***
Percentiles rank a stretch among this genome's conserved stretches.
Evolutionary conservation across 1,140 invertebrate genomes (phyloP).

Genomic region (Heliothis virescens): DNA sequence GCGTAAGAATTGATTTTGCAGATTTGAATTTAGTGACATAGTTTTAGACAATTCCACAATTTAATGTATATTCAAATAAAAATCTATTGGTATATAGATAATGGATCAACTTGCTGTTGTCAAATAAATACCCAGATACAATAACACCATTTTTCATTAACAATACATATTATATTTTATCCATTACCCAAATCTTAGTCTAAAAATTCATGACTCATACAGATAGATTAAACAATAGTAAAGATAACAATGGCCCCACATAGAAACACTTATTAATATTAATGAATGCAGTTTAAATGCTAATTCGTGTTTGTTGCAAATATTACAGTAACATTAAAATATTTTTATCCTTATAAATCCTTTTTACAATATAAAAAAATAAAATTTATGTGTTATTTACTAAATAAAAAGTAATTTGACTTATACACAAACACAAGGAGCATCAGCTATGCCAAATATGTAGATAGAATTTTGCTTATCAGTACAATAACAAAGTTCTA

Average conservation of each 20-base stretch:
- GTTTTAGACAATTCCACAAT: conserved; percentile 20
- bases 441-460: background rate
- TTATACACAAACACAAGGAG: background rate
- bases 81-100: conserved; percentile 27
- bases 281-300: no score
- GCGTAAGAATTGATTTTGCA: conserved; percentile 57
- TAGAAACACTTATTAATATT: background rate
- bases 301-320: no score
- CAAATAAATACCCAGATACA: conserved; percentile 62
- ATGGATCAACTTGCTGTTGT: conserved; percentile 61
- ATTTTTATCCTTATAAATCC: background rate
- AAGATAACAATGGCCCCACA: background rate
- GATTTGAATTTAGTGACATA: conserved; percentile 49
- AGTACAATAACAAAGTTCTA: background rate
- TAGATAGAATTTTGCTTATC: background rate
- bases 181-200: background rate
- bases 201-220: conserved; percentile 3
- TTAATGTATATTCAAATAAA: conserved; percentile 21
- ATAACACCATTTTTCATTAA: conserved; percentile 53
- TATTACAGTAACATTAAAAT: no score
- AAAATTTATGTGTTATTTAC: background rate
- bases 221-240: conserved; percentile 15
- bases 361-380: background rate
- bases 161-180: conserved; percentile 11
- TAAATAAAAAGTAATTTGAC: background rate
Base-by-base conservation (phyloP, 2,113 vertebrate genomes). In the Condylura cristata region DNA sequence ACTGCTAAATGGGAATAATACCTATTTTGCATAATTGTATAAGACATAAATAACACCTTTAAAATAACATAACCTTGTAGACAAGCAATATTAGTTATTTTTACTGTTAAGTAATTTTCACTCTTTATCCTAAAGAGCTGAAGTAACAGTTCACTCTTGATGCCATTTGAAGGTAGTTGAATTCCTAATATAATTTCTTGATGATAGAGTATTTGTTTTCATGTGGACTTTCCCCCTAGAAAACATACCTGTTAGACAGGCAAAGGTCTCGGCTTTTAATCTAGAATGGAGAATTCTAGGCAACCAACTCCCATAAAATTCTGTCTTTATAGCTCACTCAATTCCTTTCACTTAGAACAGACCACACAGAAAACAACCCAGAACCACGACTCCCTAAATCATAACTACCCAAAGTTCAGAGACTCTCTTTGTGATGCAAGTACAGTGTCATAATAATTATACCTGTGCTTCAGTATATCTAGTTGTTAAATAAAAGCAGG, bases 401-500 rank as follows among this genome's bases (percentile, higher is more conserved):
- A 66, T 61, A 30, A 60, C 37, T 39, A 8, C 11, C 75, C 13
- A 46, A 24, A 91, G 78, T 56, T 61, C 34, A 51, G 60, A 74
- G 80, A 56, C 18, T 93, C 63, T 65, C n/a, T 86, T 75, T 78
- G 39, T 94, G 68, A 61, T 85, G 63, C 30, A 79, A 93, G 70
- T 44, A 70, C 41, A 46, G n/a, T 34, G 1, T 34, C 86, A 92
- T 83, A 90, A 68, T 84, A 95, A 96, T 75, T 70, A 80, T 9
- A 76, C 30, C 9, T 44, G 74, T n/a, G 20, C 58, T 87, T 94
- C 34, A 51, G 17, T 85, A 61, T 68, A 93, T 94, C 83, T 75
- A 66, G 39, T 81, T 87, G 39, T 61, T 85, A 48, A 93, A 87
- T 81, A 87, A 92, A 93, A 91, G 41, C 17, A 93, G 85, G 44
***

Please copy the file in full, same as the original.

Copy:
Percentiles rank a stretch among this genome's conserved stretches.
Evolutionary conservation across 1,140 invertebrate genomes (phyloP).

Genomic region (Heliothis virescens): DNA sequence GCGTAAGAATTGATTTTGCAGATTTGAATTTAGTGACATAGTTTTAGACAATTCCACAATTTAATGTATATTCAAATAAAAATCTATTGGTATATAGATAATGGATCAACTTGCTGTTGTCAAATAAATACCCAGATACAATAACACCATTTTTCATTAACAATACATATTATATTTTATCCATTACCCAAATCTTAGTCTAAAAATTCATGACTCATACAGATAGATTAAACAATAGTAAAGATAACAATGGCCCCACATAGAAACACTTATTAATATTAATGAATGCAGTTTAAATGCTAATTCGTGTTTGTTGCAAATATTACAGTAACATTAAAATATTTTTATCCTTATAAATCCTTTTTACAATATAAAAAAATAAAATTTATGTGTTATTTACTAAATAAAAAGTAATTTGACTTATACACAAACACAAGGAGCATCAGCTATGCCAAATATGTAGATAGAATTTTGCTTATCAGTACAATAACAAAGTTCTA

Average conservation of each 20-base stretch:
- GTTTTAGACAATTCCACAAT: conserved; percentile 20
- bases 441-460: background rate
- TTATACACAAACACAAGGAG: background rate
- bases 81-100: conserved; percentile 27
- bases 281-300: no score
- GCGTAAGAATTGATTTTGCA: conserved; percentile 57
- TAGAAACACTTATTAATATT: background rate
- bases 301-320: no score
- CAAATAAATACCCAGATACA: conserved; percentile 62
- ATGGATCAACTTGCTGTTGT: conserved; percentile 61
- ATTTTTATCCTTATAAATCC: background rate
- AAGATAACAATGGCCCCACA: background rate
- GATTTGAATTTAGTGACATA: conserved; percentile 49
- AGTACAATAACAAAGTTCTA: background rate
- TAGATAGAATTTTGCTTATC: background rate
- bases 181-200: background rate
- bases 201-220: conserved; percentile 3
- TTAATGTATATTCAAATAAA: conserved; percentile 21
- ATAACACCATTTTTCATTAA: conserved; percentile 53
- TATTACAGTAACATTAAAAT: no score
- AAAATTTATGTGTTATTTAC: background rate
- bases 221-240: conserved; percentile 15
- bases 361-380: background rate
- bases 161-180: conserved; percentile 11
- TAAATAAAAAGTAATTTGAC: background rate
Base-by-base conservation (phyloP, 2,113 vertebrate genomes). In the Condylura cristata region DNA sequence ACTGCTAAATGGGAATAATACCTATTTTGCATAATTGTATAAGACATAAATAACACCTTTAAAATAACATAACCTTGTAGACAAGCAATATTAGTTATTTTTACTGTTAAGTAATTTTCACTCTTTATCCTAAAGAGCTGAAGTAACAGTTCACTCTTGATGCCATTTGAAGGTAGTTGAATTCCTAATATAATTTCTTGATGATAGAGTATTTGTTTTCATGTGGACTTTCCCCCTAGAAAACATACCTGTTAGACAGGCAAAGGTCTCGGCTTTTAATCTAGAATGGAGAATTCTAGGCAACCAACTCCCATAAAATTCTGTCTTTATAGCTCACTCAATTCCTTTCACTTAGAACAGACCACACAGAAAACAACCCAGAACCACGACTCCCTAAATCATAACTACCCAAAGTTCAGAGACTCTCTTTGTGATGCAAGTACAGTGTCATAATAATTATACCTGTGCTTCAGTATATCTAGTTGTTAAATAAAAGCAGG, bases 401-500 rank as follows among this genome's bases (percentile, higher is more conserved):
- A 66, T 61, A 30, A 60, C 37, T 39, A 8, C 11, C 75, C 13
- A 46, A 24, A 91, G 78, T 56, T 61, C 34, A 51, G 60, A 74
- G 80, A 56, C 18, T 93, C 63, T 65, C n/a, T 86, T 75, T 78
- G 39, T 94, G 68, A 61, T 85, G 63, C 30, A 79, A 93, G 70
- T 44, A 70, C 41, A 46, G n/a, T 34, G 1, T 34, C 86, A 92
- T 83, A 90, A 68, T 84, A 95, A 96, T 75, T 70, A 80, T 9
- A 76, C 30, C 9, T 44, G 74, T n/a, G 20, C 58, T 87, T 94
- C 34, A 51, G 17, T 85, A 61, T 68, A 93, T 94, C 83, T 75
- A 66, G 39, T 81, T 87, G 39, T 61, T 85, A 48, A 93, A 87
- T 81, A 87, A 92, A 93, A 91, G 41, C 17, A 93, G 85, G 44